'The ratsbane (arsenic) eaters belong mostly to the lower classes, wood cleavers, stable grooms, charcoal burners, and wood warts. They fall into that habit at the early age of fifteen, and continue it until the ages of seventy and seventy-six. Although the female sex is not averse to it, the majority belongs to the male sex. They are generally strong and healthy persons, courageous, pugnacious, and of strong sexual dispositions. The reason of this habit is very probably atiributable to the fact of its apparent favorable action upon horses.'
Reality is not stable as Simon says, and the way that he looked both at that old arsenic-eating world and the present-day world was a reflection of that perspective.
The lesson of the arsenic eaters is not that they are something old and alien, but that they should help us reflect on who the contemporary arsenic eaters are. And they are all around us. We are all arsenic eaters.
Simon is now planning to publish a book which will be released next year. You can pre-order a copy of the book and see more work, and more on the history of the arsenic eaters, here.
Why did people eat arsenic?
People ingested arsenic in order to overcome physical limitations: to be strong and healthy, to look rosy, to boost their sexual potency. It made them more competitive. This makes sense if you look at the broader context: eating arsenic was common until the early 20th century among the rural population in the eastern parts of the Alps. Living off the mountains meant to be subjected to physical hardship. People were self-supporters, they did not have much. But they could get their hands on arsenic, one of the strongest mineral poisons.
When did you find out about arsenic eaters?
In the region I grew up, there is a myth of a special substance people used to take in order to become strong and ruthless. I started to investigate in it and quickly found out that this substance was arsenic. My grandmother told me that it was still around when she was a kid. And she called me crazy for wanting to investigate the matter. Eating arsenic was a taboo.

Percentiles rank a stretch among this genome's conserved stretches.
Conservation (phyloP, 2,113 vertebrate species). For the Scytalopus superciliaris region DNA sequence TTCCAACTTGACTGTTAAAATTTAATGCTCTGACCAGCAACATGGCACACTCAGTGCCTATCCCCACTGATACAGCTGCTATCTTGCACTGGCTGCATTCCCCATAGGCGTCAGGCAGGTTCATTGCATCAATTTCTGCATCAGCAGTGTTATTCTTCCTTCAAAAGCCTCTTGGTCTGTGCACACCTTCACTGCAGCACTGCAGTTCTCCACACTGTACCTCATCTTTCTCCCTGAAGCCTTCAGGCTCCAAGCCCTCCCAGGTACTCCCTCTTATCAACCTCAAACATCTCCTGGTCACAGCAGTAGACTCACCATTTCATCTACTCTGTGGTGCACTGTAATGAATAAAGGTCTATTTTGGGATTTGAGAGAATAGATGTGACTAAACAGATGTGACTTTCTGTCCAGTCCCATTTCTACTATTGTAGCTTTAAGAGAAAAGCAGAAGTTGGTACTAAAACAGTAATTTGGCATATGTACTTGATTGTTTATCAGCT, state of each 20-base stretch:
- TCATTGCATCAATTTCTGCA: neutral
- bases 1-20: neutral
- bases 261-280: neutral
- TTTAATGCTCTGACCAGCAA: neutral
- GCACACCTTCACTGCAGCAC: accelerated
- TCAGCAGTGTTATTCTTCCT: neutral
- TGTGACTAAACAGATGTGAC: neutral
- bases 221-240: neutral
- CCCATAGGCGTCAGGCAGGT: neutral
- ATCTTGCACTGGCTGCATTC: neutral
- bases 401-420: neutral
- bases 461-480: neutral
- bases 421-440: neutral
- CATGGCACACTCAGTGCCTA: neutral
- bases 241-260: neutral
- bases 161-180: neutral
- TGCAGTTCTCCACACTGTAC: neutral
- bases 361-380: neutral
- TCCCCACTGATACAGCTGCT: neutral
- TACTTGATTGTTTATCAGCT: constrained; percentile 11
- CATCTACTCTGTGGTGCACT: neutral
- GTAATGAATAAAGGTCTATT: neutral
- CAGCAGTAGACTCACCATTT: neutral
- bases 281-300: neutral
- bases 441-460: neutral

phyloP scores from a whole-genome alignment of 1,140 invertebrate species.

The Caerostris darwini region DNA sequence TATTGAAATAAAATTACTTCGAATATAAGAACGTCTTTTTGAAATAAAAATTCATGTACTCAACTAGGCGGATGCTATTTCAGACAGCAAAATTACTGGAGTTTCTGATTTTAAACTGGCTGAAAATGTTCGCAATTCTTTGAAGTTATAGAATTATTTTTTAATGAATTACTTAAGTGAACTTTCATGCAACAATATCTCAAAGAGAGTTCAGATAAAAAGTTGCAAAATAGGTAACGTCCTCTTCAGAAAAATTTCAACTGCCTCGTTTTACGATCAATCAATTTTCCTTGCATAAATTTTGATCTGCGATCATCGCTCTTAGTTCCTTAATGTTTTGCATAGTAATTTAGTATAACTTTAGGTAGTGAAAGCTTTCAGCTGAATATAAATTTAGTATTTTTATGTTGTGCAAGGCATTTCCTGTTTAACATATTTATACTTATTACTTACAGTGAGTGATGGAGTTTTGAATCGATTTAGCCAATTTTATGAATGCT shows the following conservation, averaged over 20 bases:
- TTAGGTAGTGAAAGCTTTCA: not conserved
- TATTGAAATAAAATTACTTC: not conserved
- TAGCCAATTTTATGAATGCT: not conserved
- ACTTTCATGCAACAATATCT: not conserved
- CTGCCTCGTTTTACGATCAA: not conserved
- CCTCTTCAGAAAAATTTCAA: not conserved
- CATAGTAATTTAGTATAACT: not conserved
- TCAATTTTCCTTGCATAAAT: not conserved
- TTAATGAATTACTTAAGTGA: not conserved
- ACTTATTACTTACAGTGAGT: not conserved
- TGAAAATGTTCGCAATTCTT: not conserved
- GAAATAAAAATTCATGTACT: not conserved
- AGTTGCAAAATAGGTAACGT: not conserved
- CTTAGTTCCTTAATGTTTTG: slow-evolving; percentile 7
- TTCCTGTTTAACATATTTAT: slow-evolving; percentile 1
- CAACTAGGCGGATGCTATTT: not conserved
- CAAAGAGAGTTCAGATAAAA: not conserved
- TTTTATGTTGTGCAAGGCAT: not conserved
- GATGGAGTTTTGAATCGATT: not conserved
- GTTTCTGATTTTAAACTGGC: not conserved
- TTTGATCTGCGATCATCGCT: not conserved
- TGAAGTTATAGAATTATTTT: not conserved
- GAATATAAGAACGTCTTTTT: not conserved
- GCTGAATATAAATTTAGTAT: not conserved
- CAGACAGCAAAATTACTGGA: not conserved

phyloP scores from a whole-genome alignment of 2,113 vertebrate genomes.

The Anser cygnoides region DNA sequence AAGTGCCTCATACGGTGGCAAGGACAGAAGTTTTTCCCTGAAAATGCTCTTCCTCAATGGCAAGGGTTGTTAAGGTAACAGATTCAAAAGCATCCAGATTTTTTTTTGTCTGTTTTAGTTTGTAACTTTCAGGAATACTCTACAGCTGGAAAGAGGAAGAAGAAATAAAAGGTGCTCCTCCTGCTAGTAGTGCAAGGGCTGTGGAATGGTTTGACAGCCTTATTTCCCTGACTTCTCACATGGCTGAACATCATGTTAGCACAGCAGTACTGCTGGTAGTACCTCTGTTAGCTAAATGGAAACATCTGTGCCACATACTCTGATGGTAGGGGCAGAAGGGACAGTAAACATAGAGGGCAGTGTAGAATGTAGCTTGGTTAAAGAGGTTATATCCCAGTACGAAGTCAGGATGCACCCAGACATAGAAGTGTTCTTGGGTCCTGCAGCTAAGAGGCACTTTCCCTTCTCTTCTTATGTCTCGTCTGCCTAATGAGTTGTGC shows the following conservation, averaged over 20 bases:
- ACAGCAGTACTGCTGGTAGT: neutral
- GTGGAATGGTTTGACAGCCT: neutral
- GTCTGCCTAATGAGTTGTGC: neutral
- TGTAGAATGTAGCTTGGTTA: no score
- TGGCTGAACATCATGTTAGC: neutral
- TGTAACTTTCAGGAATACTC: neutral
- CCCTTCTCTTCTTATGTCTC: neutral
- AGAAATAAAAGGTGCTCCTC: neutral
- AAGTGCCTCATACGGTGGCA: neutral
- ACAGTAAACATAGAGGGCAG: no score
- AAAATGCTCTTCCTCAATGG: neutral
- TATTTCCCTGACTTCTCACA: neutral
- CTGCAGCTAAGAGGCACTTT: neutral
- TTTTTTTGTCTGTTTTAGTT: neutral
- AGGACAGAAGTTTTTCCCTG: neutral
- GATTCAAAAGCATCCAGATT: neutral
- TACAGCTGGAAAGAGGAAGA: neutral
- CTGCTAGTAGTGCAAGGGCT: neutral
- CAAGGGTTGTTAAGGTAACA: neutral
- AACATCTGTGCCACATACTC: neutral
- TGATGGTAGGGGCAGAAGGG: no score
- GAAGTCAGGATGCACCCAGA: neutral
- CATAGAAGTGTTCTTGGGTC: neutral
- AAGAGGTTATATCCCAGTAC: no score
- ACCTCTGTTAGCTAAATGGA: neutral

Do people still eat arsenic?
Not as I am aware of. It lost its market in a way. We live in a capitalistic world where people can get their hands on a lot of other things to improve themselves: all kinds of legal and illegal drugs. Eating arsenic does not make sense anymore.
When did you decide to make a story on arsenic eaters?
When I started researching the topic I kept on finding material connected to the use of arsenic: on historic mining, on superstition, on medicine and on pre 20th-century rural life in general. And I visited the remote, still accessible arsenic mines dating back all the way to the 14th century. I was fascinated by how this almost surreal story was literally still accessible. And by how much effort was made to dig those mines in order to get hands on arsenic.
I wanted to find out how this story is connected to our present existence. I wanted to find out in what kind of reality eating arsenic made sense.
Have you ever tried arsenic? Are you tempted?
I managed to get my hands on the actual historical product. Its lethal dose is said to be very small: 0.1–0.3 grams (it is said that you start with the dose the size of a wheat grain). And I think that the arsenics full effect comes from its chronic use. It’s an experiment I did not dare to undertake yet.
Why did you decide to make a book on arsenic eaters?
I am a photographer and work on a multi-layered story. I think a book is just the most natural form for that.
What is the contemporary relevance of arsenic eating?
Eating arsenic is not relevant anymore. But the fact that it even existed – and it existed until the 1950ies – is. What once was common is now unthinkable. Reality is not a stable concept.